Manchester’s real estate boom since 2014 has attracted new types of financial actor into the city’s built environment and significantly increased the number of developments built specifically for private rent. Media reports over the past year[ii][iii]have revealed signs of potential oversupply in the number of city centre apartments, with a slump in the market likely to have consequences for the city’s fragile economy. If affordable housing is not built now, then this current boom is likely to be a wasted opportunity for decades to come.
With an as yet unknown number of demolitions of existing social housing likely planned as part of the ‘Northern Gateway’ redevelopment of Collyhurst, fears have been raised once more of state-led gentrification as the city expands. New policies governing affordable housing, including a forthcoming update of Manchester’s Local Plan once a Greater Manchester Spatial Framework is agreed, should be important strategic targets for housing activists in the city in the coming year.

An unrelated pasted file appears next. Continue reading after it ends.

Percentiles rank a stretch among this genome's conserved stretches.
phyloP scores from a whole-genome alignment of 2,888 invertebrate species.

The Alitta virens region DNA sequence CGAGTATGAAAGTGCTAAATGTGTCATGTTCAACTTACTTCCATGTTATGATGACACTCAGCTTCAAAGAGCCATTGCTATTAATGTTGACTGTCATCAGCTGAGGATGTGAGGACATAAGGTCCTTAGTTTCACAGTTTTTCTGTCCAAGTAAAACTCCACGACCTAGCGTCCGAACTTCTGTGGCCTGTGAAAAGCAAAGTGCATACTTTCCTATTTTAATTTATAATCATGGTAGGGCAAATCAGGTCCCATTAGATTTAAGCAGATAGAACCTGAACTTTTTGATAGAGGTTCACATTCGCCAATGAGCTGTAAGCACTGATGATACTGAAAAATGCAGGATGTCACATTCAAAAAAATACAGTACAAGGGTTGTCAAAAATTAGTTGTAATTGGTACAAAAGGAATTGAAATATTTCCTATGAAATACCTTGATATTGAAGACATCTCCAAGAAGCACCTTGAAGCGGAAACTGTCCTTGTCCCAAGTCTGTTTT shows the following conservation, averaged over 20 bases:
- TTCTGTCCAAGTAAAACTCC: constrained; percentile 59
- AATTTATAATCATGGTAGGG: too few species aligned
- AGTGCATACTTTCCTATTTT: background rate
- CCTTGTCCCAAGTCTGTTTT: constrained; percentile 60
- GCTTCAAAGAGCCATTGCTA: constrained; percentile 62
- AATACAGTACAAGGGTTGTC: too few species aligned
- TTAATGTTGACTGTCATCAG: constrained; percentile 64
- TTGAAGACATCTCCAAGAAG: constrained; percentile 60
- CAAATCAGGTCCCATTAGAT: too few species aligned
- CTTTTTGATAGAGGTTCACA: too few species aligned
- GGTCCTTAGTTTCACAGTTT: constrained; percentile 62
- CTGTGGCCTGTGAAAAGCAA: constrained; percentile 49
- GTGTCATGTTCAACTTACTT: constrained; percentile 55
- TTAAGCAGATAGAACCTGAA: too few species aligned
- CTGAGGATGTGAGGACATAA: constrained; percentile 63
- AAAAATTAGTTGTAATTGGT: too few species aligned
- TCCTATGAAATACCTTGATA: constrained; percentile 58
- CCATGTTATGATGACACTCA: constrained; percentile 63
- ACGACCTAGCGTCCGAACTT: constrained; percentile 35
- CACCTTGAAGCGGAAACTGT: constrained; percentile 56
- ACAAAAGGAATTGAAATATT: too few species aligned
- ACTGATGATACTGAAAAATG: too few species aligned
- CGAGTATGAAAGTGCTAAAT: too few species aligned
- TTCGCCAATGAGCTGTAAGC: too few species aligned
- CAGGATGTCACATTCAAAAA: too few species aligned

There are opportunities for building a different city, with public land such as the former Central Retail Park in Ancoats offering the chance for alternative uses such as social and community-led housing and urban green space. Expectations of fresh thinking and new urban development models should be raised by the new GM Housing Strategy, which explicitly recognises the need for community-based alternatives to gentrification. Such changes will rely on councillors pushing for an end to a city that puts developers before people and engaged, critical, and powerful organising by social movements and housing activists.
[ii]Hammond, G. (2018) ‘Manchester’s High-end Boom Risks Flooding Market’. Financial Times
[iii]Gouk, A., and Miller, C. (2019) ‘Is the Bubble About to Burst? Sales of Flats Are Plummeting in Manchester’. Manchester Evening News
10 July 2019